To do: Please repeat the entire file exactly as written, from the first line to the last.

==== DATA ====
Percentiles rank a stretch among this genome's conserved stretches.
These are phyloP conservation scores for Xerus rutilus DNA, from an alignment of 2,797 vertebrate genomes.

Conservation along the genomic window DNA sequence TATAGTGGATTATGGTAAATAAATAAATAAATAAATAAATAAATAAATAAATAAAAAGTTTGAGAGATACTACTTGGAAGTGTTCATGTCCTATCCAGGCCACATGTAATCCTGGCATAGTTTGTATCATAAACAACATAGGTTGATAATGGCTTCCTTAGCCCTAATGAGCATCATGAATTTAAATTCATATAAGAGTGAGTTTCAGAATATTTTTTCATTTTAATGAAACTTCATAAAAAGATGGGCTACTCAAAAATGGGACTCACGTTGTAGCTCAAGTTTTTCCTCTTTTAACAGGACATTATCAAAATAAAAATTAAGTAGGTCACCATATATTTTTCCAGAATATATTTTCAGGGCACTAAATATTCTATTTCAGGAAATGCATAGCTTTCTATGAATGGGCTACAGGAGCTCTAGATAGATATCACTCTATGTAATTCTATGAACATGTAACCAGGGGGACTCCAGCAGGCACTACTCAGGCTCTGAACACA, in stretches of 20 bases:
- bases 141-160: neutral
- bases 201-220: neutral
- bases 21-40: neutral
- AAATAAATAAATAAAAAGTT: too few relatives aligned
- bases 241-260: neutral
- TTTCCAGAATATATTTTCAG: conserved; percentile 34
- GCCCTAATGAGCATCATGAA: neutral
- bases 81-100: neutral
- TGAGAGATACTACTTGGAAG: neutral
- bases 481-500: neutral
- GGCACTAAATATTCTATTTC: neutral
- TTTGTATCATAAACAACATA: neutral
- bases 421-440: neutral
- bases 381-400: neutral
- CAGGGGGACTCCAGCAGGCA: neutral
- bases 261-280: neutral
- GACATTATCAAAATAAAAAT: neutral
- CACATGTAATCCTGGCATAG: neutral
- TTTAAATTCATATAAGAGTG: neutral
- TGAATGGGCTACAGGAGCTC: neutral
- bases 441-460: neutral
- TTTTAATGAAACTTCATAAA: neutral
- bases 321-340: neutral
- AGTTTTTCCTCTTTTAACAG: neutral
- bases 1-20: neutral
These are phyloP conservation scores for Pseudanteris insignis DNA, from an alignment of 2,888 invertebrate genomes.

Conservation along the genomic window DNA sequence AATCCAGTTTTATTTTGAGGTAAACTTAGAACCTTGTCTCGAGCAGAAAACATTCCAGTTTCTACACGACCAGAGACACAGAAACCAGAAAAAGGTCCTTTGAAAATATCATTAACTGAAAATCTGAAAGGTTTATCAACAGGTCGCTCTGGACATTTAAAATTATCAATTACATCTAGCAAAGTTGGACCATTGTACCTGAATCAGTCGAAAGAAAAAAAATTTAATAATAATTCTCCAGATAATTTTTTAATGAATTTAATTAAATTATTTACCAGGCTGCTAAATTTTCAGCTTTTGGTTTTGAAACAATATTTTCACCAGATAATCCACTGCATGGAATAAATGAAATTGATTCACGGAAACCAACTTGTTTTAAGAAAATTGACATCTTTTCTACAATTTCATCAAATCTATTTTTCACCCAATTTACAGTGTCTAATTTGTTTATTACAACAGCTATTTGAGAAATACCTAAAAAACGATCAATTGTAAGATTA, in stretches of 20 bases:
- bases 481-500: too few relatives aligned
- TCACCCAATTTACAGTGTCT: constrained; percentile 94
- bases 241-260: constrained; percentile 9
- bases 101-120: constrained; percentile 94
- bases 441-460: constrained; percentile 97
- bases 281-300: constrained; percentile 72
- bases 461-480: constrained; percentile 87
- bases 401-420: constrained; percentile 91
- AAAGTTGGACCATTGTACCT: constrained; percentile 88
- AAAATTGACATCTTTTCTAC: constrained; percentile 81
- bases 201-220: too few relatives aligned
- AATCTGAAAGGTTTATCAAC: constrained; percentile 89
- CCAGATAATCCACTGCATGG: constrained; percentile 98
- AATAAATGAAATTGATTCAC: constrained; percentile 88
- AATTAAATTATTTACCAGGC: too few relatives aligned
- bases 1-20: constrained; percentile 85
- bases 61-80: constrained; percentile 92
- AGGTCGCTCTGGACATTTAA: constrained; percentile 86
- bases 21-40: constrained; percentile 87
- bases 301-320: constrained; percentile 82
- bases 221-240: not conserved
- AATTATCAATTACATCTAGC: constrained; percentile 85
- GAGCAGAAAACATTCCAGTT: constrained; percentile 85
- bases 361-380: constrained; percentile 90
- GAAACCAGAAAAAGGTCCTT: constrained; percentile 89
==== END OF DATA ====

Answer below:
Percentiles rank a stretch among this genome's conserved stretches.
These are phyloP conservation scores for Xerus rutilus DNA, from an alignment of 2,797 vertebrate genomes.

Conservation along the genomic window DNA sequence TATAGTGGATTATGGTAAATAAATAAATAAATAAATAAATAAATAAATAAATAAAAAGTTTGAGAGATACTACTTGGAAGTGTTCATGTCCTATCCAGGCCACATGTAATCCTGGCATAGTTTGTATCATAAACAACATAGGTTGATAATGGCTTCCTTAGCCCTAATGAGCATCATGAATTTAAATTCATATAAGAGTGAGTTTCAGAATATTTTTTCATTTTAATGAAACTTCATAAAAAGATGGGCTACTCAAAAATGGGACTCACGTTGTAGCTCAAGTTTTTCCTCTTTTAACAGGACATTATCAAAATAAAAATTAAGTAGGTCACCATATATTTTTCCAGAATATATTTTCAGGGCACTAAATATTCTATTTCAGGAAATGCATAGCTTTCTATGAATGGGCTACAGGAGCTCTAGATAGATATCACTCTATGTAATTCTATGAACATGTAACCAGGGGGACTCCAGCAGGCACTACTCAGGCTCTGAACACA, in stretches of 20 bases:
- bases 141-160: neutral
- bases 201-220: neutral
- bases 21-40: neutral
- AAATAAATAAATAAAAAGTT: too few relatives aligned
- bases 241-260: neutral
- TTTCCAGAATATATTTTCAG: conserved; percentile 34
- GCCCTAATGAGCATCATGAA: neutral
- bases 81-100: neutral
- TGAGAGATACTACTTGGAAG: neutral
- bases 481-500: neutral
- GGCACTAAATATTCTATTTC: neutral
- TTTGTATCATAAACAACATA: neutral
- bases 421-440: neutral
- bases 381-400: neutral
- CAGGGGGACTCCAGCAGGCA: neutral
- bases 261-280: neutral
- GACATTATCAAAATAAAAAT: neutral
- CACATGTAATCCTGGCATAG: neutral
- TTTAAATTCATATAAGAGTG: neutral
- TGAATGGGCTACAGGAGCTC: neutral
- bases 441-460: neutral
- TTTTAATGAAACTTCATAAA: neutral
- bases 321-340: neutral
- AGTTTTTCCTCTTTTAACAG: neutral
- bases 1-20: neutral
These are phyloP conservation scores for Pseudanteris insignis DNA, from an alignment of 2,888 invertebrate genomes.

Conservation along the genomic window DNA sequence AATCCAGTTTTATTTTGAGGTAAACTTAGAACCTTGTCTCGAGCAGAAAACATTCCAGTTTCTACACGACCAGAGACACAGAAACCAGAAAAAGGTCCTTTGAAAATATCATTAACTGAAAATCTGAAAGGTTTATCAACAGGTCGCTCTGGACATTTAAAATTATCAATTACATCTAGCAAAGTTGGACCATTGTACCTGAATCAGTCGAAAGAAAAAAAATTTAATAATAATTCTCCAGATAATTTTTTAATGAATTTAATTAAATTATTTACCAGGCTGCTAAATTTTCAGCTTTTGGTTTTGAAACAATATTTTCACCAGATAATCCACTGCATGGAATAAATGAAATTGATTCACGGAAACCAACTTGTTTTAAGAAAATTGACATCTTTTCTACAATTTCATCAAATCTATTTTTCACCCAATTTACAGTGTCTAATTTGTTTATTACAACAGCTATTTGAGAAATACCTAAAAAACGATCAATTGTAAGATTA, in stretches of 20 bases:
- bases 481-500: too few relatives aligned
- TCACCCAATTTACAGTGTCT: constrained; percentile 94
- bases 241-260: constrained; percentile 9
- bases 101-120: constrained; percentile 94
- bases 441-460: constrained; percentile 97
- bases 281-300: constrained; percentile 72
- bases 461-480: constrained; percentile 87
- bases 401-420: constrained; percentile 91
- AAAGTTGGACCATTGTACCT: constrained; percentile 88
- AAAATTGACATCTTTTCTAC: constrained; percentile 81
- bases 201-220: too few relatives aligned
- AATCTGAAAGGTTTATCAAC: constrained; percentile 89
- CCAGATAATCCACTGCATGG: constrained; percentile 98
- AATAAATGAAATTGATTCAC: constrained; percentile 88
- AATTAAATTATTTACCAGGC: too few relatives aligned
- bases 1-20: constrained; percentile 85
- bases 61-80: constrained; percentile 92
- AGGTCGCTCTGGACATTTAA: constrained; percentile 86
- bases 21-40: constrained; percentile 87
- bases 301-320: constrained; percentile 82
- bases 221-240: not conserved
- AATTATCAATTACATCTAGC: constrained; percentile 85
- GAGCAGAAAACATTCCAGTT: constrained; percentile 85
- bases 361-380: constrained; percentile 90
- GAAACCAGAAAAAGGTCCTT: constrained; percentile 89